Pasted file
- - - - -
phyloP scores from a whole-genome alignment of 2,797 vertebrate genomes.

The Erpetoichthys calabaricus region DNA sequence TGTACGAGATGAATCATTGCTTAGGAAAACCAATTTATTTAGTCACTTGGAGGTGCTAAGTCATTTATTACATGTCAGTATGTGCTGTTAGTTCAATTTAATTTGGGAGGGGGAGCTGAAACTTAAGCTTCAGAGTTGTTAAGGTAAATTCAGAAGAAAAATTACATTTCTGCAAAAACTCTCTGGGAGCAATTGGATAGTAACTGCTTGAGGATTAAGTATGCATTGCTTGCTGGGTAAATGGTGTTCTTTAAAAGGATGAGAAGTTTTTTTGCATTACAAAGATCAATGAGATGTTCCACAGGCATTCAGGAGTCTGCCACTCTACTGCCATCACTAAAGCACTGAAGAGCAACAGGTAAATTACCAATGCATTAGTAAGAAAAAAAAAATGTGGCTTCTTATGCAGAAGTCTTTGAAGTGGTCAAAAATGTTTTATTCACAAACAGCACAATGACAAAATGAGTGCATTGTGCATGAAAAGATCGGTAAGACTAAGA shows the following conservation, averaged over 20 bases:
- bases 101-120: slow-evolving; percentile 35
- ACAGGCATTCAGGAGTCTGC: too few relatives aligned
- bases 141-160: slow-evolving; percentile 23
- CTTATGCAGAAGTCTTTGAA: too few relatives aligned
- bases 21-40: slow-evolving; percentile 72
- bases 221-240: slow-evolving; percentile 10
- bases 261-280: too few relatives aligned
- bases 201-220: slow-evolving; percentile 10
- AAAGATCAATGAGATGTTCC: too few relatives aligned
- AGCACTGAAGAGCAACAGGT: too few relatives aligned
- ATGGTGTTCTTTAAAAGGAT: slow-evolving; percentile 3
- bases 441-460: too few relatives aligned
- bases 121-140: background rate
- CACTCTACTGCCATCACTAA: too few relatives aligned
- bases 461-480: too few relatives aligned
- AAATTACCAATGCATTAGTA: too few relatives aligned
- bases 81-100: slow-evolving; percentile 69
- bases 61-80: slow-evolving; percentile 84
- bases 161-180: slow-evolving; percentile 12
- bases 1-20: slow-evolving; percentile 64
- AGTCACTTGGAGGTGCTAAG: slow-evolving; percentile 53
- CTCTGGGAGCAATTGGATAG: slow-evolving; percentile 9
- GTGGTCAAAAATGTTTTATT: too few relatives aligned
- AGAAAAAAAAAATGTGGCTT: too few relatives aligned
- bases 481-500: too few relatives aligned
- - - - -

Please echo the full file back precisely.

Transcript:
phyloP scores from a whole-genome alignment of 2,797 vertebrate genomes.

The Erpetoichthys calabaricus region DNA sequence TGTACGAGATGAATCATTGCTTAGGAAAACCAATTTATTTAGTCACTTGGAGGTGCTAAGTCATTTATTACATGTCAGTATGTGCTGTTAGTTCAATTTAATTTGGGAGGGGGAGCTGAAACTTAAGCTTCAGAGTTGTTAAGGTAAATTCAGAAGAAAAATTACATTTCTGCAAAAACTCTCTGGGAGCAATTGGATAGTAACTGCTTGAGGATTAAGTATGCATTGCTTGCTGGGTAAATGGTGTTCTTTAAAAGGATGAGAAGTTTTTTTGCATTACAAAGATCAATGAGATGTTCCACAGGCATTCAGGAGTCTGCCACTCTACTGCCATCACTAAAGCACTGAAGAGCAACAGGTAAATTACCAATGCATTAGTAAGAAAAAAAAAATGTGGCTTCTTATGCAGAAGTCTTTGAAGTGGTCAAAAATGTTTTATTCACAAACAGCACAATGACAAAATGAGTGCATTGTGCATGAAAAGATCGGTAAGACTAAGA shows the following conservation, averaged over 20 bases:
- bases 101-120: slow-evolving; percentile 35
- ACAGGCATTCAGGAGTCTGC: too few relatives aligned
- bases 141-160: slow-evolving; percentile 23
- CTTATGCAGAAGTCTTTGAA: too few relatives aligned
- bases 21-40: slow-evolving; percentile 72
- bases 221-240: slow-evolving; percentile 10
- bases 261-280: too few relatives aligned
- bases 201-220: slow-evolving; percentile 10
- AAAGATCAATGAGATGTTCC: too few relatives aligned
- AGCACTGAAGAGCAACAGGT: too few relatives aligned
- ATGGTGTTCTTTAAAAGGAT: slow-evolving; percentile 3
- bases 441-460: too few relatives aligned
- bases 121-140: background rate
- CACTCTACTGCCATCACTAA: too few relatives aligned
- bases 461-480: too few relatives aligned
- AAATTACCAATGCATTAGTA: too few relatives aligned
- bases 81-100: slow-evolving; percentile 69
- bases 61-80: slow-evolving; percentile 84
- bases 161-180: slow-evolving; percentile 12
- bases 1-20: slow-evolving; percentile 64
- AGTCACTTGGAGGTGCTAAG: slow-evolving; percentile 53
- CTCTGGGAGCAATTGGATAG: slow-evolving; percentile 9
- GTGGTCAAAAATGTTTTATT: too few relatives aligned
- AGAAAAAAAAAATGTGGCTT: too few relatives aligned
- bases 481-500: too few relatives aligned